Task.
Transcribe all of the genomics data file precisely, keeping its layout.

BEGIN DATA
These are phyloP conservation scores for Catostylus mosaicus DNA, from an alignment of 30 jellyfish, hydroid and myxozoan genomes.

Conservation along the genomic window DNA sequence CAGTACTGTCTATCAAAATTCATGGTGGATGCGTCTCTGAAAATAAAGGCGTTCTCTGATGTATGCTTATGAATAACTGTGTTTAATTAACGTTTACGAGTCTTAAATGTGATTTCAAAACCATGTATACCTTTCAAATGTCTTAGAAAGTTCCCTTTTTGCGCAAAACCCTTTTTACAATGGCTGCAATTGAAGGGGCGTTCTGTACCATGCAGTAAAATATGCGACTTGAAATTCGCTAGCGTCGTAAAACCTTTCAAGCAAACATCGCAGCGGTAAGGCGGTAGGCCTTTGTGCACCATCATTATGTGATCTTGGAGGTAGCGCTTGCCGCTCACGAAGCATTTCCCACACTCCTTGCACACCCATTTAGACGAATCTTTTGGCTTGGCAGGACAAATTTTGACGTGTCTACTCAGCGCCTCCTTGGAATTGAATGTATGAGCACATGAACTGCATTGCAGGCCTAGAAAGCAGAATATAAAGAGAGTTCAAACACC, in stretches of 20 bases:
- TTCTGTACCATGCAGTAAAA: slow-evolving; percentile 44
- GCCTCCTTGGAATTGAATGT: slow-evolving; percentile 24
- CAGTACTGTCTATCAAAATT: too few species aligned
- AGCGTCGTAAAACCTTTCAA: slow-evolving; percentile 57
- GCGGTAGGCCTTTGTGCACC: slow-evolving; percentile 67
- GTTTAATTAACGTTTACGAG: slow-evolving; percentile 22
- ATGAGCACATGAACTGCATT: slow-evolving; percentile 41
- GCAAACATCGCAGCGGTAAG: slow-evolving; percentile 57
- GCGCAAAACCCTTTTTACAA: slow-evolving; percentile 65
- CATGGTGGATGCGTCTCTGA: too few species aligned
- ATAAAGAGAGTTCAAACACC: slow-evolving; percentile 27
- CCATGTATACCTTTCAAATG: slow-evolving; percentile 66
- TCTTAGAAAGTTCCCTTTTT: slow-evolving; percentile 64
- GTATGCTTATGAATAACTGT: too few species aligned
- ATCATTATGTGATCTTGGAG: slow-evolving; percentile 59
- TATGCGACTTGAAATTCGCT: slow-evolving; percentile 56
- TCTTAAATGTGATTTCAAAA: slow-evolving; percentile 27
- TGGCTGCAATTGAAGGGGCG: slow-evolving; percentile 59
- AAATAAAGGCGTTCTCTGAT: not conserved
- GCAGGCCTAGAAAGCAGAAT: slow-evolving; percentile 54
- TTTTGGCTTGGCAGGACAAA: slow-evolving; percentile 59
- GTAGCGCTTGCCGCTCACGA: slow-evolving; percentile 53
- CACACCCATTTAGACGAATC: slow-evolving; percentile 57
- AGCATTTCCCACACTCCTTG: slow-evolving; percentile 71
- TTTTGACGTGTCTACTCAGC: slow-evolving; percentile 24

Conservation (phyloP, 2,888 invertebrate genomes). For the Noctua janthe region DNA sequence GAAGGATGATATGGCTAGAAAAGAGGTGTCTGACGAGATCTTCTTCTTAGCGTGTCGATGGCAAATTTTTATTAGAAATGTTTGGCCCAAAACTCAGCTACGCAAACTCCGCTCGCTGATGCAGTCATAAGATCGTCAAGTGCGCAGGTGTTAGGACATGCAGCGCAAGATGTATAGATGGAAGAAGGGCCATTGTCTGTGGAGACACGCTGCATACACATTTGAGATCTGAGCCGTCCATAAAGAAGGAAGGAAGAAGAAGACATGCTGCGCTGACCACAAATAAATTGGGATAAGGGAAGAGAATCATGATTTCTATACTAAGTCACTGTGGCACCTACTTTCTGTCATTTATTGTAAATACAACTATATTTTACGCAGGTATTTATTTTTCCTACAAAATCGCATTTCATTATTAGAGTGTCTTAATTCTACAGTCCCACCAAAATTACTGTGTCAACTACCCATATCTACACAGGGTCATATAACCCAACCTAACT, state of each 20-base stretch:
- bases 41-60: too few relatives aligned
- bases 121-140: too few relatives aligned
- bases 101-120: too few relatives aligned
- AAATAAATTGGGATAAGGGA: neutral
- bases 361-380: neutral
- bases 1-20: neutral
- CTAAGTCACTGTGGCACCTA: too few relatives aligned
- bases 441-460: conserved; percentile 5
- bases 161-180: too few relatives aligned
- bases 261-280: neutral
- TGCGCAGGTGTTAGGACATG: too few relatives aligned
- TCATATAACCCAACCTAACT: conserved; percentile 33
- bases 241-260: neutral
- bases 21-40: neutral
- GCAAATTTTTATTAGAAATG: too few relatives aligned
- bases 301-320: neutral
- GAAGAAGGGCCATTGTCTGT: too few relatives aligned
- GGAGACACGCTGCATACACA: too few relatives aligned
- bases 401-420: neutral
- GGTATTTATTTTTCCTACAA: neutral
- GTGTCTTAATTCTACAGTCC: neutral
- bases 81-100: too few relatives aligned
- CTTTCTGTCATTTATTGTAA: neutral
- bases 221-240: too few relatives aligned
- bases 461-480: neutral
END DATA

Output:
These are phyloP conservation scores for Catostylus mosaicus DNA, from an alignment of 30 jellyfish, hydroid and myxozoan genomes.

Conservation along the genomic window DNA sequence CAGTACTGTCTATCAAAATTCATGGTGGATGCGTCTCTGAAAATAAAGGCGTTCTCTGATGTATGCTTATGAATAACTGTGTTTAATTAACGTTTACGAGTCTTAAATGTGATTTCAAAACCATGTATACCTTTCAAATGTCTTAGAAAGTTCCCTTTTTGCGCAAAACCCTTTTTACAATGGCTGCAATTGAAGGGGCGTTCTGTACCATGCAGTAAAATATGCGACTTGAAATTCGCTAGCGTCGTAAAACCTTTCAAGCAAACATCGCAGCGGTAAGGCGGTAGGCCTTTGTGCACCATCATTATGTGATCTTGGAGGTAGCGCTTGCCGCTCACGAAGCATTTCCCACACTCCTTGCACACCCATTTAGACGAATCTTTTGGCTTGGCAGGACAAATTTTGACGTGTCTACTCAGCGCCTCCTTGGAATTGAATGTATGAGCACATGAACTGCATTGCAGGCCTAGAAAGCAGAATATAAAGAGAGTTCAAACACC, in stretches of 20 bases:
- TTCTGTACCATGCAGTAAAA: slow-evolving; percentile 44
- GCCTCCTTGGAATTGAATGT: slow-evolving; percentile 24
- CAGTACTGTCTATCAAAATT: too few species aligned
- AGCGTCGTAAAACCTTTCAA: slow-evolving; percentile 57
- GCGGTAGGCCTTTGTGCACC: slow-evolving; percentile 67
- GTTTAATTAACGTTTACGAG: slow-evolving; percentile 22
- ATGAGCACATGAACTGCATT: slow-evolving; percentile 41
- GCAAACATCGCAGCGGTAAG: slow-evolving; percentile 57
- GCGCAAAACCCTTTTTACAA: slow-evolving; percentile 65
- CATGGTGGATGCGTCTCTGA: too few species aligned
- ATAAAGAGAGTTCAAACACC: slow-evolving; percentile 27
- CCATGTATACCTTTCAAATG: slow-evolving; percentile 66
- TCTTAGAAAGTTCCCTTTTT: slow-evolving; percentile 64
- GTATGCTTATGAATAACTGT: too few species aligned
- ATCATTATGTGATCTTGGAG: slow-evolving; percentile 59
- TATGCGACTTGAAATTCGCT: slow-evolving; percentile 56
- TCTTAAATGTGATTTCAAAA: slow-evolving; percentile 27
- TGGCTGCAATTGAAGGGGCG: slow-evolving; percentile 59
- AAATAAAGGCGTTCTCTGAT: not conserved
- GCAGGCCTAGAAAGCAGAAT: slow-evolving; percentile 54
- TTTTGGCTTGGCAGGACAAA: slow-evolving; percentile 59
- GTAGCGCTTGCCGCTCACGA: slow-evolving; percentile 53
- CACACCCATTTAGACGAATC: slow-evolving; percentile 57
- AGCATTTCCCACACTCCTTG: slow-evolving; percentile 71
- TTTTGACGTGTCTACTCAGC: slow-evolving; percentile 24

Conservation (phyloP, 2,888 invertebrate genomes). For the Noctua janthe region DNA sequence GAAGGATGATATGGCTAGAAAAGAGGTGTCTGACGAGATCTTCTTCTTAGCGTGTCGATGGCAAATTTTTATTAGAAATGTTTGGCCCAAAACTCAGCTACGCAAACTCCGCTCGCTGATGCAGTCATAAGATCGTCAAGTGCGCAGGTGTTAGGACATGCAGCGCAAGATGTATAGATGGAAGAAGGGCCATTGTCTGTGGAGACACGCTGCATACACATTTGAGATCTGAGCCGTCCATAAAGAAGGAAGGAAGAAGAAGACATGCTGCGCTGACCACAAATAAATTGGGATAAGGGAAGAGAATCATGATTTCTATACTAAGTCACTGTGGCACCTACTTTCTGTCATTTATTGTAAATACAACTATATTTTACGCAGGTATTTATTTTTCCTACAAAATCGCATTTCATTATTAGAGTGTCTTAATTCTACAGTCCCACCAAAATTACTGTGTCAACTACCCATATCTACACAGGGTCATATAACCCAACCTAACT, state of each 20-base stretch:
- bases 41-60: too few relatives aligned
- bases 121-140: too few relatives aligned
- bases 101-120: too few relatives aligned
- AAATAAATTGGGATAAGGGA: neutral
- bases 361-380: neutral
- bases 1-20: neutral
- CTAAGTCACTGTGGCACCTA: too few relatives aligned
- bases 441-460: conserved; percentile 5
- bases 161-180: too few relatives aligned
- bases 261-280: neutral
- TGCGCAGGTGTTAGGACATG: too few relatives aligned
- TCATATAACCCAACCTAACT: conserved; percentile 33
- bases 241-260: neutral
- bases 21-40: neutral
- GCAAATTTTTATTAGAAATG: too few relatives aligned
- bases 301-320: neutral
- GAAGAAGGGCCATTGTCTGT: too few relatives aligned
- GGAGACACGCTGCATACACA: too few relatives aligned
- bases 401-420: neutral
- GGTATTTATTTTTCCTACAA: neutral
- GTGTCTTAATTCTACAGTCC: neutral
- bases 81-100: too few relatives aligned
- CTTTCTGTCATTTATTGTAA: neutral
- bases 221-240: too few relatives aligned
- bases 461-480: neutral